In many fungi, the DNA storage compartments called nuclei are not prisoners of the cells they reside in, the way they are in animals and plants. Instead, fungal nuclei are free to move about the cabin. They flow through the joined, tube-shaped cells of fungi like busy commuters, and experience many of the same dynamics. Have a look:
Why might fungi do this? As you saw in the video, a fungus is a collection of pipe-like filaments called hyphae (HIGH-fee). In many, but not all, fungi, each hypha is divided into cells by walls called septa (You can see such a wall in the video from 1:26-1:36. Look in the center of the image. A pore permitting the nuclei to pass is invisible from our viewpoint). The hyphae often branch and rejoin to form a complex network, collectively called a mycelium (my-SEE-lee-um).
A fungus like this one is essentially one giant cell. This is because each septum is pierced by a giant hole that allows the cytoplasm — the goodies inside a cell — to flow freely within the mycelium. The flow of cytoplasm is important in fungi because they can only make new cells at the tips of hyphae — not in all directions as animal and plant cells do. These fungi need to be able to push cytoplasm to feed and fill that growing tip.
This situation of continuous cytoplasm and shared nuclei — a state shared by the fascinating forest-dwelling giant protists plasmodial slime molds and deep-sea giant protists xenophyophores as well as the deep-sea animals glass sponges (both forest floors and deep sea sediment seem to promote this lifestyle for some reason) — is far different from most other organisms, where cell membranes and/or walls segregate the cytoplasm within each cell.
Aside from nourishing growing hyphae, what might be the advantage to such a communal cell biology? Fungi also tolerate the presence of extraordinarily dissimilar nuclei in their bodies. Most often, these are mutated versions of their own genomes. But they also have a propensity for occasionally asexually hybridizing with different individuals they encounter. These individuals may be members of the same species, of different species, or perhaps even different genera, forming what biologists call a “chimera”.
Such a chimera unites the powers of two individuals in one organism. This union can result in an improved ability to infect and cause disease in a host, or perhaps the ability to eat food that one or both fungi could not digest alone. Because the constraints on chimera formation are more relaxed than those on mate selection, chimeras may also allow distantly related fungi to swap or donate genes or whole pieces of DNA called chromosomes to fungi that would be far too distantly related to mate with (a process called horizontal gene transfer), which could be an under-appreciated driver of fungal diversity and evolution.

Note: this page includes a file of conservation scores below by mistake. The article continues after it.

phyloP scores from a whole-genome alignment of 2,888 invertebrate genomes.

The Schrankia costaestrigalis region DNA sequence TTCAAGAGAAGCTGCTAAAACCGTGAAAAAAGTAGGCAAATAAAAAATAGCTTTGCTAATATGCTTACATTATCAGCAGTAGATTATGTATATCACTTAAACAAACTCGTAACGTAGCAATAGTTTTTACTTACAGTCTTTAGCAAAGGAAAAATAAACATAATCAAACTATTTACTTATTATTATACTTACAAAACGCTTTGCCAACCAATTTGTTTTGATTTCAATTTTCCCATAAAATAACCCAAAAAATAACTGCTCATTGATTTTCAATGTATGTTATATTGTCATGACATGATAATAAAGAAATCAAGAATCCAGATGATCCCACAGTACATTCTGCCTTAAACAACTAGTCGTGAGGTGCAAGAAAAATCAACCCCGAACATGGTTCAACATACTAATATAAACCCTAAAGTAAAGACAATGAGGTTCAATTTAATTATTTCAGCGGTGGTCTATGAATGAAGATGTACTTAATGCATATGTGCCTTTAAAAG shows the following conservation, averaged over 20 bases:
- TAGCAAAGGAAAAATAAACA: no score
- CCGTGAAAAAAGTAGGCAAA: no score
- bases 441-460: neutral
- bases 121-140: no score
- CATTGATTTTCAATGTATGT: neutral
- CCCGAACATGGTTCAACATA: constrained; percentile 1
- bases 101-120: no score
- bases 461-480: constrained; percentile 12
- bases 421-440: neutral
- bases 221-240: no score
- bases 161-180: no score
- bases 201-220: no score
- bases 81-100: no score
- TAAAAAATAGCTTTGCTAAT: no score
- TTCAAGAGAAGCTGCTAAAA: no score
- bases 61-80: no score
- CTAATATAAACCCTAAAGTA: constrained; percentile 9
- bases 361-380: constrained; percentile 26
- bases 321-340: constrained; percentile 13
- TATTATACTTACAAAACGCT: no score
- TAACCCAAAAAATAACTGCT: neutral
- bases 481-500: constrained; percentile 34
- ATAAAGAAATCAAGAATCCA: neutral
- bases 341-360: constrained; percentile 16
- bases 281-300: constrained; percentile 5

But without continued mixing, the nuclei of chimeras tend to re-segregate in different sections of the fungus’s filamentous body, effectively de-chimerizing. This is because in the growing tips of hyphae, one type of nucleus will tend to dominate numerically over time by pure chance. As you saw in the video, actively mixing the contents of the shared cytoplasm is one solution to this problem, and preserves the benefits of chimerism throughout the fungus. The nuclear flow seems to be powered by the same “gentle pressure gradients that drive colony growth,” the authors of this video report in a paper in PNAS highlighting their explorations of those dynamics.
Cross walls, it turns out — even those with big holes — provide structural support to the tubular hypha just like the partitioning walls of a ship. And like the watertight doors in bulkheads on submarines, many fungi have plugs (large proteinaceous crystals or Woronin bodies) located next to their pores that can block the septum should part of the mycelium become damaged or old and in need of sealing. Finally, for some purposes, like forming a spore, it’s necessary to create a special biochemical environment. Having a closeable door means you can create a closed compartment for this purpose.
For yet another fantastic video that vividly illustrates both the flow of cytoplasm through a septal pore and the Woronin bodies nearby, go here. The dynamics of these fungi are further proof that the basic models of cell biology we all learned in high school have radical exceptions, once you start looking around — perhaps no further than your own back yard.
Roper M., Simonin A., Hickey P.C., Leeder A. & Glass N.L. (2013). Nuclear dynamics in a fungal chimera, Proceedings of the National Academy of Sciences, 110 (32) 12875-12880. DOI: 10.1073/pnas.1220842110
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